John L. Smith is not fully to blame. Bobby Petrino never really recruited defense, with the notable exception of Jerry Franklin. But he's gone now, and in his place is a defense that has surrendered 36 points per game over four games—and only one of those games was against an SEC opponent.
But having said that, it's clear that neither Smith nor Tyler Wilson can get this team motivated enough to play a full four quarters. Don't misunderstand, this team has serious talent. You could make the case that the Razorbacks have the best QB and the best running back (Knile Davis) in the nation on the same team. They just don't get any help from their defense, and defense wins championships.
It's also become very obvious that this team is in deep trouble, not just for this year's bowl outlook but for the future. The month of September was a disaster recruiting-wise. Any 1-3 start is a huge turn off for recruits, but when two of those losses come against teams from awful conferences and the third is a 52-0 blowout, it makes recruits run away like the stadium is on fire.
As for this year, though, the Razorbacks really need to make a bowl game to save their brand name for the future. The schedule doesn't do them any favors—with Mississippi State, South Carolina and LSU still left to play all in the last three weeks of the season—the Hogs better win five straight and sit at 6-3. And winning five straight is no sure bet, not with road trips to Texas A&M and Auburn looming.
It will be very interesting to see if Tyler Wilson can pull this worn-out team together.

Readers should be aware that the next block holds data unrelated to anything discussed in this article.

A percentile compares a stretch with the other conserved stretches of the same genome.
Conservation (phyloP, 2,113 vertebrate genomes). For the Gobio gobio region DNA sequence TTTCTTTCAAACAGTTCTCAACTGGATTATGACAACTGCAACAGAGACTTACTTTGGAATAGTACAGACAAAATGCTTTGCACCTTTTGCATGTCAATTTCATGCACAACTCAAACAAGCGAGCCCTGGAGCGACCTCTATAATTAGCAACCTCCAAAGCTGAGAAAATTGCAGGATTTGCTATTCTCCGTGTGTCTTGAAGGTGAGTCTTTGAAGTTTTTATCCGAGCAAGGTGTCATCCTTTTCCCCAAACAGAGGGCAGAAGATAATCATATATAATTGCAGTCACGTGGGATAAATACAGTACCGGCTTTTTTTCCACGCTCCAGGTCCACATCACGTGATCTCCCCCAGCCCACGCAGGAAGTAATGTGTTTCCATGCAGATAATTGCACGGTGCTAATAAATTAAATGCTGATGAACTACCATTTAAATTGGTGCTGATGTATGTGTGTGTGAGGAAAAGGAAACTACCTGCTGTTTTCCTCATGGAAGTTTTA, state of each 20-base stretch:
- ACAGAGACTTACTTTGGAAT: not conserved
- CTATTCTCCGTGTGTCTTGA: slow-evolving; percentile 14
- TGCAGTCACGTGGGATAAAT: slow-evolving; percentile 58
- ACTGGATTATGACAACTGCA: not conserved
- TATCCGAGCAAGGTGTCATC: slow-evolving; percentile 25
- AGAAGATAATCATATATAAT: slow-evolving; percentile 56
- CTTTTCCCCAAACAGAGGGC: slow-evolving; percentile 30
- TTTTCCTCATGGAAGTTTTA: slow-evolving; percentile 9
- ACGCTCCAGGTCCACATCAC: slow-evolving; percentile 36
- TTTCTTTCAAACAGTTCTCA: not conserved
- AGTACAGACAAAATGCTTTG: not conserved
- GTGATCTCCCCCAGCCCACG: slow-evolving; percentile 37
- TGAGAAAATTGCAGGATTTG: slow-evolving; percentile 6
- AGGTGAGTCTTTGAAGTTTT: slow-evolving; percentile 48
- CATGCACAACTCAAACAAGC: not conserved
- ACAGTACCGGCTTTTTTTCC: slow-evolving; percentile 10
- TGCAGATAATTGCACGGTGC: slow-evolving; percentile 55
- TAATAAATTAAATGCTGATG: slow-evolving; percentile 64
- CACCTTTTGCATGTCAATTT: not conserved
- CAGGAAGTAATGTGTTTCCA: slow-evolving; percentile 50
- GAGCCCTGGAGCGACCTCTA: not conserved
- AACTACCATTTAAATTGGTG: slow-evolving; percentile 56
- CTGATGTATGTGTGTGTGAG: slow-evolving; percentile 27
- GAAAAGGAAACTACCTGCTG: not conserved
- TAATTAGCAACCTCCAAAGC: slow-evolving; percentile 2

Nick Saban's Tide leads the SEC pack.
Maybe it won't be another all-SEC fest in the championship game in Miami, but you'd better believe that the SEC will place at least one team in Sun Life Stadium based on what we've seen so far.
This was supposed to be the year the SEC finally fell, the year a non-SEC team won it all. Instead, it's the non-SEC teams that are falling, one by one. The country labeled five teams as legitimate title contenders to knock off the SEC's best: USC, Oklahoma, Michigan, Florida State and Oregon.
After only one month, three of those five teams have already lost (No. 1 USC, No. 4 Oklahoma and No. 8 Michigan). If that isn't bad enough for SEC haters, three other teams from the SEC East have joined the title conversation: No. 5 Georgia, No. 6 South Carolina and No. 11 Florida. Even No. 23 Mississippi State has a legitimate mathematical shot. True, Arkansas tanked, but replacing one BCS candidate with three only makes the SEC haters feel sicker.
These six SEC teams all play a similar type of game: They have great defenses and like to run the ball down their opponent's throat and wear them out. That's the formula for championships in the SEC, and that's what has worked for the SEC Champions from 2006-2010 and for Alabama last year in the BCS championship game.
The other disturbing fact for SEC haters is that they've run out of chances to knock the big boys down in the regular season before they have a chance to get to the BCS championship. The way I see it, non-SEC schools have two more legitimate chances: Florida State vs. Florida and Clemson vs. South Carolina. They had a big chance with Michigan vs. Alabama and Michigan blew it.
But in any case, the bottom line is: The SEC is still supreme until it goes three years without winning a national championship.